(B-128) * 100/128 (if B==0xFF, sensor is not used in trim calc)

01 1A 2 Bank 2, Sensor 3:

Oxygen sensor voltage,

Short term fuel trim

0

-100(lean)

1.275

99.2(rich)

Volts

%

A * 0.005

(B-128) * 100/128 (if B==0xFF, sensor is not used in trim calc)

01 1B 2 Bank 2, Sensor 4:

Oxygen sensor voltage,

Short term fuel trim

0

-100(lean)

1.275

99.2(rich)

Volts

%

A * 0.005

(B-128) * 100/128 (if B==0xFF, sensor is not used in trim calc)

01 1C 1 OBD standards this vehicle conforms to Bit encoded. See below.
01 1D 1 Oxygen sensors present Similar to PID 13, but [A0..A7] == [B1S1, B1S2, B2S1, B2S2, B3S1, B3S2, B4S1, B4S2]
01 1E 1 Auxiliary input status A0 == Power Take Off (PTO) status (1 == active)

[A1..A7] not used

01 1F 2 Run time since engine start 0 65,535 seconds (A*256)+B
01 20 4 PIDs supported 21-40 Bit encoded [A7..D0] == [PID 0x21..PID 0x40]
01 21 2 Distance traveled with malfunction indicator lamp (MIL) on 0 65,535 km (A*256)+B
01 22 2 Fuel Rail Pressure (relative to manifold vacuum) 0 5177.265 kPa (((A*256)+B) * 10) / 128
01 23 2 Fuel Rail Pressure (diesel) 0 655350 kPa (gauge) ((A*256)+B) * 10
01 24 4 O2S1_WR_lambda(1):

Equivalence Ratio

Voltage

0

0

2

8

N/A

V

((A*256)+B)/32768

((C*256)+D)/8192

01 25 4 O2S2_WR_lambda(1):

Equivalence Ratio

Voltage

0

0

2

8

N/A

V

((A*256)+B)/32768

((C*256)+D)/8192

01 26 4 O2S3_WR_lambda(1):

Equivalence Ratio

Voltage

0

0

2

8

N/A

V

((A*256)+B)/32768

((C*256)+D)/8192

01 27 4 O2S4_WR_lambda(1):

Equivalence Ratio

Voltage

0

0

2

8

N/A

V

((A*256)+B)/32768

((C*256)+D)/8192

01 28 4 O2S5_WR_lambda(1):

Equivalence Ratio

Voltage

0

0

2

8

N/A

V

((A*256)+B)/32768

((C*256)+D)/8192

01 29 4 O2S6_WR_lambda(1):

Equivalence Ratio

Voltage

0

0

2

8

N/A

V

((A*256)+B)/32768

((C*256)+D)/8192

01 2A 4 O2S7_WR_lambda(1):

Equivalence Ratio

Voltage

0

0

2

8

N/A

V

((A*256)+B)/32768

((C*256)+D)/8192

01 2B 4 O2S8_WR_lambda(1):

Equivalence Ratio

Voltage

0

0

2

8

N/A

V

((A*256)+B)/32768

((C*256)+D)/8192

01 2C 1 Commanded EGR 0 100 % 100*A/255
01 2D 1 EGR Error -100 99.22 % (A-128) * 100/128
01 2E 1 Commanded evaporative purge 0 100 % 100*A/255
01 2F 1 Fuel Level Input 0 100 % 100*A/255
01 30 1 # of warm-ups since codes cleared 0 255 N/A A
01 31 2 Distance traveled since codes cleared 0 65,535 km (A*256)+B
01 32 2 Evap. System Vapor Pressure -8,192 8,192 Pa ((A*256)+B)/4 (A is signed)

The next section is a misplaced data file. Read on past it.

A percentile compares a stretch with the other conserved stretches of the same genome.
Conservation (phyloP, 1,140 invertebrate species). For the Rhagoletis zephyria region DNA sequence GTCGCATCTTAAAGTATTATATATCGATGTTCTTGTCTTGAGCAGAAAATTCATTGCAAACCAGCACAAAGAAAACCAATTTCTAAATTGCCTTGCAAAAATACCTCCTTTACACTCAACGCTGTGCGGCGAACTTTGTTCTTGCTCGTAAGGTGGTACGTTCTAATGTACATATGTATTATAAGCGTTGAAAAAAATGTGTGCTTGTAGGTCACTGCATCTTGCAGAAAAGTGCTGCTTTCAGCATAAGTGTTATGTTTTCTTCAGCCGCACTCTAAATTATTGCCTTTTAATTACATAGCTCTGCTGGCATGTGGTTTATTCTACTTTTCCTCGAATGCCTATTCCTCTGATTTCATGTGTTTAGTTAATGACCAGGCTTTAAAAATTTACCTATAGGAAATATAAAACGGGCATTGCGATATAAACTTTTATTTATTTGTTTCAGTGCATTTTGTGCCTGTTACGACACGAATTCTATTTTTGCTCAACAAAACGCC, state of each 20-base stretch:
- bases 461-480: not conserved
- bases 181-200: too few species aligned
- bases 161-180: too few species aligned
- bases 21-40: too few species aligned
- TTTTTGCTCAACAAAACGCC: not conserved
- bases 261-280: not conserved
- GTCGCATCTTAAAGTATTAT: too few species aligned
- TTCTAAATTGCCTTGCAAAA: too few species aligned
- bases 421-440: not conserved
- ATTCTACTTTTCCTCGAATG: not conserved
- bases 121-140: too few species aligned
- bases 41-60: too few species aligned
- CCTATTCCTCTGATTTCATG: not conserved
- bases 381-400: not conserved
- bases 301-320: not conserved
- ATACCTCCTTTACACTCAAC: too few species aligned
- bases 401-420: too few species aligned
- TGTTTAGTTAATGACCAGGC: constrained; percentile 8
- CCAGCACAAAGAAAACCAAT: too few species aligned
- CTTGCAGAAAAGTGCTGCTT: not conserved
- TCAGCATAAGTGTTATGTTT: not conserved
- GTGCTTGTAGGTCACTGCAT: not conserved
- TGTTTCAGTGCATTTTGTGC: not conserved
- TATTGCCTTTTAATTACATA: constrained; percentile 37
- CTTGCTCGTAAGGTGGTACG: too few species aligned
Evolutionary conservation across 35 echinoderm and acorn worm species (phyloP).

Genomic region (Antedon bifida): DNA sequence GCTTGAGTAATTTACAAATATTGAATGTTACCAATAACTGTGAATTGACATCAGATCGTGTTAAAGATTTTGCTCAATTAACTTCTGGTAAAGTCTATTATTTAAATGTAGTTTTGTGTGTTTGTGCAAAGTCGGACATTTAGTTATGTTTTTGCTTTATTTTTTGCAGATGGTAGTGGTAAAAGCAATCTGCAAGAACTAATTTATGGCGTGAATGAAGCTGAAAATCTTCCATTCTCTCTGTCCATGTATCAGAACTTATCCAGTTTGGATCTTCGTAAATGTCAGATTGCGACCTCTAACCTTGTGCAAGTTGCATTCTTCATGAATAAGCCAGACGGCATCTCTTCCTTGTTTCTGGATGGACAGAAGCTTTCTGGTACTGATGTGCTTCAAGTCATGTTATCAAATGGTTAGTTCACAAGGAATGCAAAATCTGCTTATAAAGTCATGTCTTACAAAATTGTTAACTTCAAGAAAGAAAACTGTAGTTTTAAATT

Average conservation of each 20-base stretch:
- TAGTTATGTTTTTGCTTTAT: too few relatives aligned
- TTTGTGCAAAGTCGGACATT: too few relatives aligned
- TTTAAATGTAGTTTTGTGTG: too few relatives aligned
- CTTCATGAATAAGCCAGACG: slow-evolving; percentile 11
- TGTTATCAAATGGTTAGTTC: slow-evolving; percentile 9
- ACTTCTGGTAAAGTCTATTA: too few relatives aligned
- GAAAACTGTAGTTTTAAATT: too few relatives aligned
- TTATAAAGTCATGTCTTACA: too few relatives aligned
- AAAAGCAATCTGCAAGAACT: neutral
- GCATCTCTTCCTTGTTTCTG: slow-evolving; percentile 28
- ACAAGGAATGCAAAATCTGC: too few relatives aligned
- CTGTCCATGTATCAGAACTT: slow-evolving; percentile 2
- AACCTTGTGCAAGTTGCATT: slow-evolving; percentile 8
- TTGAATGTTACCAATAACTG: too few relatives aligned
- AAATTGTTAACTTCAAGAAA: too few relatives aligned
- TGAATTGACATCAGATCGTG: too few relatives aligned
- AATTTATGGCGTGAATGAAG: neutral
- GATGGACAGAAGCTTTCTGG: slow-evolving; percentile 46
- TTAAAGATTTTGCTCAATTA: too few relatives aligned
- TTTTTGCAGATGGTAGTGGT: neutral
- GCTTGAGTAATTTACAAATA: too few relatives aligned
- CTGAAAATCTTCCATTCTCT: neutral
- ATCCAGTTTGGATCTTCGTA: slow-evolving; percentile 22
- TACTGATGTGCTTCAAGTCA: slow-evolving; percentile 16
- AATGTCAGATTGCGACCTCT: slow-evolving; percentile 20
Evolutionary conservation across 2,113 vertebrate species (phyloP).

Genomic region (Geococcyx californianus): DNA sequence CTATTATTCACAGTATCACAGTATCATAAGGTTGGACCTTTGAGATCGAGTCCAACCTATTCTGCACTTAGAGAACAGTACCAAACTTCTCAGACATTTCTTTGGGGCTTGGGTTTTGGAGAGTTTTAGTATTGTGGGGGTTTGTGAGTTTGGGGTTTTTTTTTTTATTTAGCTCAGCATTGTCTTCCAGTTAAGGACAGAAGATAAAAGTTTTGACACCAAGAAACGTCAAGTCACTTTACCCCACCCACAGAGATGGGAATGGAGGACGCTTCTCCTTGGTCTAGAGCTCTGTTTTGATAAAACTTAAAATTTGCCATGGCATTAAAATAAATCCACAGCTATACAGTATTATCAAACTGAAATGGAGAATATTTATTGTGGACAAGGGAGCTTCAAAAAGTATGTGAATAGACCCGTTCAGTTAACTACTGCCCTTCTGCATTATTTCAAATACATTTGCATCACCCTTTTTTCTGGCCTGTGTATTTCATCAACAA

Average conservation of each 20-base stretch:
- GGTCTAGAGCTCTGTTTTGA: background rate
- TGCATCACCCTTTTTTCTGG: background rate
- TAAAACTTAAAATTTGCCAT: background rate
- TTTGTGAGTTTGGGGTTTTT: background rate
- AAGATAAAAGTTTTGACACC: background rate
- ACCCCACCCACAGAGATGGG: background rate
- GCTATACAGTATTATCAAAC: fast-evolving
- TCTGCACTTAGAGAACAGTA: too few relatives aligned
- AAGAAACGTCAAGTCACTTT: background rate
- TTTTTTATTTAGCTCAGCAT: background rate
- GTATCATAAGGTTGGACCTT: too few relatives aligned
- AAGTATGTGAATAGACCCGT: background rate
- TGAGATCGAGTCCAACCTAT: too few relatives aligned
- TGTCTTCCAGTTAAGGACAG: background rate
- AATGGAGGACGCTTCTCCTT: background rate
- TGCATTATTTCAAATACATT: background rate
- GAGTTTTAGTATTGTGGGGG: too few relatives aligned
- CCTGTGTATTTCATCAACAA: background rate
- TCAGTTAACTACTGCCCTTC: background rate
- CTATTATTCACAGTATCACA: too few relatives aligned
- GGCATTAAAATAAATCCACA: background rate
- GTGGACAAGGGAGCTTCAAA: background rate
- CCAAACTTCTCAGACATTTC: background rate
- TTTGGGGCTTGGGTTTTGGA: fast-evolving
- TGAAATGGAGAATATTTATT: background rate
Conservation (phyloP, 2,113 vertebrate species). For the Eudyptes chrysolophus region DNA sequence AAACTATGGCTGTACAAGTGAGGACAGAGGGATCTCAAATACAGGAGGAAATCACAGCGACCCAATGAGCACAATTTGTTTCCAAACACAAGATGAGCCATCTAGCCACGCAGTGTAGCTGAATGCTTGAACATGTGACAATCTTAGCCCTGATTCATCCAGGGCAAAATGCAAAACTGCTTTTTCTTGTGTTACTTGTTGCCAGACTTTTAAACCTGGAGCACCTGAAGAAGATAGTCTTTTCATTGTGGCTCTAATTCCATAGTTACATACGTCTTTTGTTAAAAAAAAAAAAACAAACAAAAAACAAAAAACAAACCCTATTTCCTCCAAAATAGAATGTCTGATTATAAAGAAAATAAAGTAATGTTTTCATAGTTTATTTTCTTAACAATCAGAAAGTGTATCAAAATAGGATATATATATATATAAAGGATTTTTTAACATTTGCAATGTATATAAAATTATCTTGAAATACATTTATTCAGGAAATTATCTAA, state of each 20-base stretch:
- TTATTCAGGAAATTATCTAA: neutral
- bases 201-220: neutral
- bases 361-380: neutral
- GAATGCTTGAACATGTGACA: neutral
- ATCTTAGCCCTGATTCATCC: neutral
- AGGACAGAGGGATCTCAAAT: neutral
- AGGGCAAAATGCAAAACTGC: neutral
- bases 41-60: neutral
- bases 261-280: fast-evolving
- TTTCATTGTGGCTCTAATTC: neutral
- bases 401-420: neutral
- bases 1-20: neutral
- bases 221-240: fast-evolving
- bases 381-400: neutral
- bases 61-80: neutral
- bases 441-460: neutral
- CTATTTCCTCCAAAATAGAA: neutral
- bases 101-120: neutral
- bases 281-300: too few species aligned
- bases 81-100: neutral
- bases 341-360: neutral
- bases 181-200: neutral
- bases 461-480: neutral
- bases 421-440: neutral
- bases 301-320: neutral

01 33 1 Barometric pressure 0 255 kPa (Absolute) A
01 34 4 O2S1_WR_lambda(1):

Equivalence Ratio

Current

0

-128

2

128

N/A

mA

((A*256)+B)/32768

((C*256)+D)/256 – 128

01 35 4 O2S2_WR_lambda(1):

Equivalence Ratio

Current

0

-128

2

128

N/A

mA

((A*256)+B)/32768

((C*256)+D)/256 – 128

01 36 4 O2S3_WR_lambda(1):

Equivalence Ratio

Current

0

-128

2

128

N/A

mA

((A*256)+B)/327685

((C*256)+D)/256 – 128

01 37 4 O2S4_WR_lambda(1):

Equivalence Ratio

Current

0

-128

2

128

N/A

mA

((A*256)+B)/32768

((C*256)+D)/256 – 128

01 38 4 O2S5_WR_lambda(1):

Equivalence Ratio

Current

0

-128

2

128

N/A

mA

((A*256)+B)/32768

((C*256)+D)/256 – 128

01 39 4 O2S6_WR_lambda(1):

Equivalence Ratio

Current

0

-128

2

128

N/A

mA

((A*256)+B)/32768

((C*256)+D)/256 – 128

01 3A 4 O2S7_WR_lambda(1):

Equivalence Ratio

Current

0

-128

2

128

N/A

mA

((A*256)+B)/32768

((C*256)+D)/256 – 128

01 3B 4 O2S8_WR_lambda(1):

Equivalence Ratio

Current

0

-128

2

128

N/A

mA

((A*256)+B)/32768

((C*256)+D)/256 – 128

01 3C 2 Catalyst Temperature

Bank 1, Sensor 1

-40 6,513.5 °C ((A*256)+B)/10 – 40
01 3D 2 Catalyst Temperature

Bank 2, Sensor 1

-40 6,513.5 °C ((A*256)+B)/10 – 40
01 3E 2 Catalyst Temperature

Bank 1, Sensor 2

-40 6,513.5 °C ((A*256)+B)/10 – 40
01 3F 2 Catalyst Temperature

Bank 2, Sensor 2

-40 6,513.5 °C ((A*256)+B)/10 – 40
01 40 4 PIDs supported 41-60 Bit encoded [A7..D0] == [PID 0x41..PID 0x60]
01 41 4 Monitor status this drive cycle Bit encoded. See below.
01 42 2 Control module voltage 0 65.535 V ((A*256)+B)/1000
01 43 2 Absolute load value 0 25,700 % ((A*256)+B)*100/255
01 44 2 Command equivalence ratio 0 2 N/A ((A*256)+B)/32768
01 45 1 Relative throttle position 0 100 % A*100/255
01 46 1 Ambient air temperature -40 215 °C A-40
01 47 1 Absolute throttle position B 0 100 % A*100/255
01 48 1 Absolute throttle position C 0 100 % A*100/255
01 49 1 Accelerator pedal position D 0 100 % A*100/255
01 4A 1 Accelerator pedal position E 0 100 % A*100/255
01 4B 1 Accelerator pedal position F 0 100 % A*100/255
01 4C 1 Commanded throttle actuator 0 100 % A*100/255
01 4D 2 Time run with MIL on 0 65,535 minutes (A*256)+B
01 4E 2 Time since trouble codes cleared 0 65,535 minutes (A*256)+B
01 51 1 Fuel Type From fuel type table see below
01 52 1 Ethanol fuel % 0 100 % A*100/255
01 53 2 Absoulute Evap system Vapour Pressure 0 327675 kpa 1/200 per bit
01 C3 ? ? ? ? ? Returns numerous data, including Drive Condition ID and Engine Speed*